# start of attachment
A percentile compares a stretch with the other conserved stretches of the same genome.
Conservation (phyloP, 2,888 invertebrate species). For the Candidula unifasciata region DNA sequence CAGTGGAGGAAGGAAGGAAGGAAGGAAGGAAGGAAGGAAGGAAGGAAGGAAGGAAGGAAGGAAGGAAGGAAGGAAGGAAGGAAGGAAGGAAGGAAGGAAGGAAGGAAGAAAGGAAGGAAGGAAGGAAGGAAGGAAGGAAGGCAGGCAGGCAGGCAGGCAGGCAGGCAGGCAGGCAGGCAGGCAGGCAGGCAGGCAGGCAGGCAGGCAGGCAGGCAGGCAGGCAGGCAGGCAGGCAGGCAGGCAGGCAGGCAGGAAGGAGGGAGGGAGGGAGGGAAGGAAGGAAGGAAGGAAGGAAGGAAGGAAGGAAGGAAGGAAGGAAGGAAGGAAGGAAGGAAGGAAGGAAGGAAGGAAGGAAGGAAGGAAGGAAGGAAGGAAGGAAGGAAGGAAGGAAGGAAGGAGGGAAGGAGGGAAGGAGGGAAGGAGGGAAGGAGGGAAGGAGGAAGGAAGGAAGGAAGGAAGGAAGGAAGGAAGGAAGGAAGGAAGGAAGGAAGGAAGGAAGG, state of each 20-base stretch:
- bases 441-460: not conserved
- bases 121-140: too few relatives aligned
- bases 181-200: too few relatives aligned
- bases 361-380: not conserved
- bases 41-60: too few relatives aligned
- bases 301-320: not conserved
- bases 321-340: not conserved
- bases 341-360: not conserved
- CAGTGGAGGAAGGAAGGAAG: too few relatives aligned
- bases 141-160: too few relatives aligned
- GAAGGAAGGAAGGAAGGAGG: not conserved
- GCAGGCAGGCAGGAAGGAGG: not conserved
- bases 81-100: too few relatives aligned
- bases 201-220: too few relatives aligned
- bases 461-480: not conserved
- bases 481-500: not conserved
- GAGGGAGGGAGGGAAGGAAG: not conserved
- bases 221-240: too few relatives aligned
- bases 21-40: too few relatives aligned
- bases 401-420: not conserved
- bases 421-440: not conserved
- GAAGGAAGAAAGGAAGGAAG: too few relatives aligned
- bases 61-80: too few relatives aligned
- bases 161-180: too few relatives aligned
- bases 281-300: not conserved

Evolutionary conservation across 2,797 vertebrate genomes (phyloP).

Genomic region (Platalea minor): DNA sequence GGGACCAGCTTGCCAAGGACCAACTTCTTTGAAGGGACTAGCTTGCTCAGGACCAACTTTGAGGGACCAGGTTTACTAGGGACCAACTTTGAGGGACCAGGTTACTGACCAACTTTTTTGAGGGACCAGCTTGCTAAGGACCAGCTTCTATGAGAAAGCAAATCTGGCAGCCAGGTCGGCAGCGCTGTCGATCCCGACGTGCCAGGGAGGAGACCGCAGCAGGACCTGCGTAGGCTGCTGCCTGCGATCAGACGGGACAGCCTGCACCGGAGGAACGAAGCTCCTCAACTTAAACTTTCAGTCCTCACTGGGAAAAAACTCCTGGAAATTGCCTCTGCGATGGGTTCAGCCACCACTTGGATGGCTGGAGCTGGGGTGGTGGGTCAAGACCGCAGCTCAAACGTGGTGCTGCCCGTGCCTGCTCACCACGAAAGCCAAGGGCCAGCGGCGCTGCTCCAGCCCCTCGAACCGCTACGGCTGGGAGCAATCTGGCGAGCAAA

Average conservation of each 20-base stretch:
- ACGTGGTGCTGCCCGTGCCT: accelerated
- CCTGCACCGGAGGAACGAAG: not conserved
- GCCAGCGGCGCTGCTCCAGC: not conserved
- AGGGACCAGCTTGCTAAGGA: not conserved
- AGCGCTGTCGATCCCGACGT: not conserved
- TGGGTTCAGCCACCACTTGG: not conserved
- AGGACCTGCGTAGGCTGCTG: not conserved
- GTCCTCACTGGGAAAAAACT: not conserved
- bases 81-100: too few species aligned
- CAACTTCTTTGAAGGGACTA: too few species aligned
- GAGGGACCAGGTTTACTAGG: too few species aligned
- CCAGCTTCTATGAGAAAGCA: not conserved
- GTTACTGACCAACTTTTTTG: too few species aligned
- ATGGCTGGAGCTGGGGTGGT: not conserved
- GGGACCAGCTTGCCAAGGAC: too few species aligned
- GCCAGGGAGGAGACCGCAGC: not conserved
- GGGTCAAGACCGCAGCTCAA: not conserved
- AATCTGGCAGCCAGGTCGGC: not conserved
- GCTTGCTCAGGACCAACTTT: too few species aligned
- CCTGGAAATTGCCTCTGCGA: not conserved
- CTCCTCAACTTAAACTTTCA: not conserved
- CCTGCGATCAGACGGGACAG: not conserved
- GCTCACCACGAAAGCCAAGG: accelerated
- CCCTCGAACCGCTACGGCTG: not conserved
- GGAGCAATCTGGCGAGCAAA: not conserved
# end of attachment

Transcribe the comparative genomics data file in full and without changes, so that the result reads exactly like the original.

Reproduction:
A percentile compares a stretch with the other conserved stretches of the same genome.
Conservation (phyloP, 2,888 invertebrate species). For the Candidula unifasciata region DNA sequence CAGTGGAGGAAGGAAGGAAGGAAGGAAGGAAGGAAGGAAGGAAGGAAGGAAGGAAGGAAGGAAGGAAGGAAGGAAGGAAGGAAGGAAGGAAGGAAGGAAGGAAGGAAGAAAGGAAGGAAGGAAGGAAGGAAGGAAGGAAGGCAGGCAGGCAGGCAGGCAGGCAGGCAGGCAGGCAGGCAGGCAGGCAGGCAGGCAGGCAGGCAGGCAGGCAGGCAGGCAGGCAGGCAGGCAGGCAGGCAGGCAGGCAGGCAGGAAGGAGGGAGGGAGGGAGGGAAGGAAGGAAGGAAGGAAGGAAGGAAGGAAGGAAGGAAGGAAGGAAGGAAGGAAGGAAGGAAGGAAGGAAGGAAGGAAGGAAGGAAGGAAGGAAGGAAGGAAGGAAGGAAGGAAGGAAGGAAGGAGGGAAGGAGGGAAGGAGGGAAGGAGGGAAGGAGGGAAGGAGGAAGGAAGGAAGGAAGGAAGGAAGGAAGGAAGGAAGGAAGGAAGGAAGGAAGGAAGGAAGG, state of each 20-base stretch:
- bases 441-460: not conserved
- bases 121-140: too few relatives aligned
- bases 181-200: too few relatives aligned
- bases 361-380: not conserved
- bases 41-60: too few relatives aligned
- bases 301-320: not conserved
- bases 321-340: not conserved
- bases 341-360: not conserved
- CAGTGGAGGAAGGAAGGAAG: too few relatives aligned
- bases 141-160: too few relatives aligned
- GAAGGAAGGAAGGAAGGAGG: not conserved
- GCAGGCAGGCAGGAAGGAGG: not conserved
- bases 81-100: too few relatives aligned
- bases 201-220: too few relatives aligned
- bases 461-480: not conserved
- bases 481-500: not conserved
- GAGGGAGGGAGGGAAGGAAG: not conserved
- bases 221-240: too few relatives aligned
- bases 21-40: too few relatives aligned
- bases 401-420: not conserved
- bases 421-440: not conserved
- GAAGGAAGAAAGGAAGGAAG: too few relatives aligned
- bases 61-80: too few relatives aligned
- bases 161-180: too few relatives aligned
- bases 281-300: not conserved

Evolutionary conservation across 2,797 vertebrate genomes (phyloP).

Genomic region (Platalea minor): DNA sequence GGGACCAGCTTGCCAAGGACCAACTTCTTTGAAGGGACTAGCTTGCTCAGGACCAACTTTGAGGGACCAGGTTTACTAGGGACCAACTTTGAGGGACCAGGTTACTGACCAACTTTTTTGAGGGACCAGCTTGCTAAGGACCAGCTTCTATGAGAAAGCAAATCTGGCAGCCAGGTCGGCAGCGCTGTCGATCCCGACGTGCCAGGGAGGAGACCGCAGCAGGACCTGCGTAGGCTGCTGCCTGCGATCAGACGGGACAGCCTGCACCGGAGGAACGAAGCTCCTCAACTTAAACTTTCAGTCCTCACTGGGAAAAAACTCCTGGAAATTGCCTCTGCGATGGGTTCAGCCACCACTTGGATGGCTGGAGCTGGGGTGGTGGGTCAAGACCGCAGCTCAAACGTGGTGCTGCCCGTGCCTGCTCACCACGAAAGCCAAGGGCCAGCGGCGCTGCTCCAGCCCCTCGAACCGCTACGGCTGGGAGCAATCTGGCGAGCAAA

Average conservation of each 20-base stretch:
- ACGTGGTGCTGCCCGTGCCT: accelerated
- CCTGCACCGGAGGAACGAAG: not conserved
- GCCAGCGGCGCTGCTCCAGC: not conserved
- AGGGACCAGCTTGCTAAGGA: not conserved
- AGCGCTGTCGATCCCGACGT: not conserved
- TGGGTTCAGCCACCACTTGG: not conserved
- AGGACCTGCGTAGGCTGCTG: not conserved
- GTCCTCACTGGGAAAAAACT: not conserved
- bases 81-100: too few species aligned
- CAACTTCTTTGAAGGGACTA: too few species aligned
- GAGGGACCAGGTTTACTAGG: too few species aligned
- CCAGCTTCTATGAGAAAGCA: not conserved
- GTTACTGACCAACTTTTTTG: too few species aligned
- ATGGCTGGAGCTGGGGTGGT: not conserved
- GGGACCAGCTTGCCAAGGAC: too few species aligned
- GCCAGGGAGGAGACCGCAGC: not conserved
- GGGTCAAGACCGCAGCTCAA: not conserved
- AATCTGGCAGCCAGGTCGGC: not conserved
- GCTTGCTCAGGACCAACTTT: too few species aligned
- CCTGGAAATTGCCTCTGCGA: not conserved
- CTCCTCAACTTAAACTTTCA: not conserved
- CCTGCGATCAGACGGGACAG: not conserved
- GCTCACCACGAAAGCCAAGG: accelerated
- CCCTCGAACCGCTACGGCTG: not conserved
- GGAGCAATCTGGCGAGCAAA: not conserved